It should come as no surprise to anyone familiar with the work of Naoko Yamada that flowers and flower language have their place in her latest film: Liz and the Blue Bird. For Yamada, flowers take the place of things left unsaid when people are unable to express their feelings for each other due to a physical disability (A Silent Voice), mental illnesses or internal fear (also A Silent Voice), societal expectations (her episode of Violet Evergarden), or myriad other reasons. When important context goes unsaid, Yamada frequently turns to flower language to do the emotional heavy lifting.
Her usage of flowers in Liz and the Blue Bird has a defter touch than A Silent Voice and Violet Evergarden‘s camellia princess. Many things go unsaid or unspoken between leads Mizore Yoroizuka and Nozomi Kasaki and Yamada wisely uses what unites them — music — to express most of them. Flowers create a secondary, background context, featured more prominently in the Liz and the Blue Bird storybook — used as another framing device for Mizore and Nozomi’s relationship — with a few flashes to real-life flowers at key moments between the two.
This isn’t a confession or revelation or even a caveat to couch my words. It’s just a statement to preface talking about Violet Evergarden, since I’m still unsure as to how much I actually enjoyed the series. In some moments, I think back on how pretty it was. In other moments I think of narrative gaps and melodrama. If I’m comparing Kyoto Animation series of 2018, Tsurune has already been more emotionally resonant than Violet Evergarden ever was, and it’s not even finished yet with a few production issues.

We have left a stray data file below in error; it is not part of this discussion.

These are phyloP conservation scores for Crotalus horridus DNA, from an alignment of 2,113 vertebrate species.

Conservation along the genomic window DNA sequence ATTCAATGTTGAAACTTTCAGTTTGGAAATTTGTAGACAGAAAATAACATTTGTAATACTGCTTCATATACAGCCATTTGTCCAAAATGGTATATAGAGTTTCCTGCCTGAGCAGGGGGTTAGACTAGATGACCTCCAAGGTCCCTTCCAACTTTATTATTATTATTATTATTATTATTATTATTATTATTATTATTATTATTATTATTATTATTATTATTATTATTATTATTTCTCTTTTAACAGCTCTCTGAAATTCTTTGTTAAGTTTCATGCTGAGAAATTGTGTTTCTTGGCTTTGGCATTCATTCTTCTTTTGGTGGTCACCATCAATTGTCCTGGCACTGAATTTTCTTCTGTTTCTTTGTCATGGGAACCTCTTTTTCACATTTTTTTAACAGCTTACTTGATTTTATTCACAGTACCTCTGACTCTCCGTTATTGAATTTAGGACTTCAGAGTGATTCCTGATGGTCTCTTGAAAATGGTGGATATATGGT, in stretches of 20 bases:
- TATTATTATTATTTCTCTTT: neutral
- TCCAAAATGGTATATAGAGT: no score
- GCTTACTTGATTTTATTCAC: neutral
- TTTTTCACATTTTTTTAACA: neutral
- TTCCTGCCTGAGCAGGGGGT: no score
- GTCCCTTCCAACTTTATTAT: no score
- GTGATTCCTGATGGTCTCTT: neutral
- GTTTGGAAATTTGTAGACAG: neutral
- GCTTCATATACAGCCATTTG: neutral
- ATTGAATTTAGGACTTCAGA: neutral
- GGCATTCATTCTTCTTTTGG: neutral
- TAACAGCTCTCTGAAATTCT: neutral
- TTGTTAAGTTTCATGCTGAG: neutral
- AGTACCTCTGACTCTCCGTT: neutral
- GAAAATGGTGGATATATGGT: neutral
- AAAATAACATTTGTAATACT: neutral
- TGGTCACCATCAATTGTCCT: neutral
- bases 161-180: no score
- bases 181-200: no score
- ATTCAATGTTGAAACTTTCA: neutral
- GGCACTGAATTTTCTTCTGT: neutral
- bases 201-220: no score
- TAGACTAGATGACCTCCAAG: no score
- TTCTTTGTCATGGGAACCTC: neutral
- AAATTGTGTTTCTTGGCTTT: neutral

I was never invested in Violet herself — which is probably why the episodes dedicated to her backstory seemed so sluggish and boring — but I loved the stories of the people she helped, either directly or indirectly, through letter-writing. This series was a test of how much I value aesthetics and animation even when the central storyline doesn’t interest me personally.
In the series’ fifth episode, we see floral messages put into literal action through Naoko Yamada’s storyboards. Yamada previously employed floriography as another, unspoken form of communication throughout the film A Silent Voice. In her episode of Violet Evergarden, flowers are exchanged along with love letters between the heads of two kingdoms. Each kingdom is also represented by a specific flower.
“While I was location-hunting in Gifu I started wondering what Shoya was like at that point: a kid who feels invincible but also deals with perhaps unfounded frustration. This song appeared in my mind with a bang.”
Naoko Yamada makes many precise directorial choices in her film adaptation of A Silent Voice, including but not limited to the use of flower language and other non-verbal forms of communication to form emotional snapshots of the lead characters.
The most polarizing choice was her insistence that the film lead off with The Who’s “My Generation.” This naturally created a licensing nightmare, for which Yamada took full responsibility according to multiple interviews prior to the film’s release. “My Generation” also became the primary citation of the movie’s detractors, who said that the use of the song indicated a misunderstanding of the original manga’s meaning.
“People who know flower language will be able to interpret each one’s message and that’s great, but I made it so that even if you don’t you can feel something because of the shot’s layout or the flower’s color. I’m happy to let that audience have their own interpretation.”
–A Silent Voice director Naoko Yamada on the usage of flowers in her film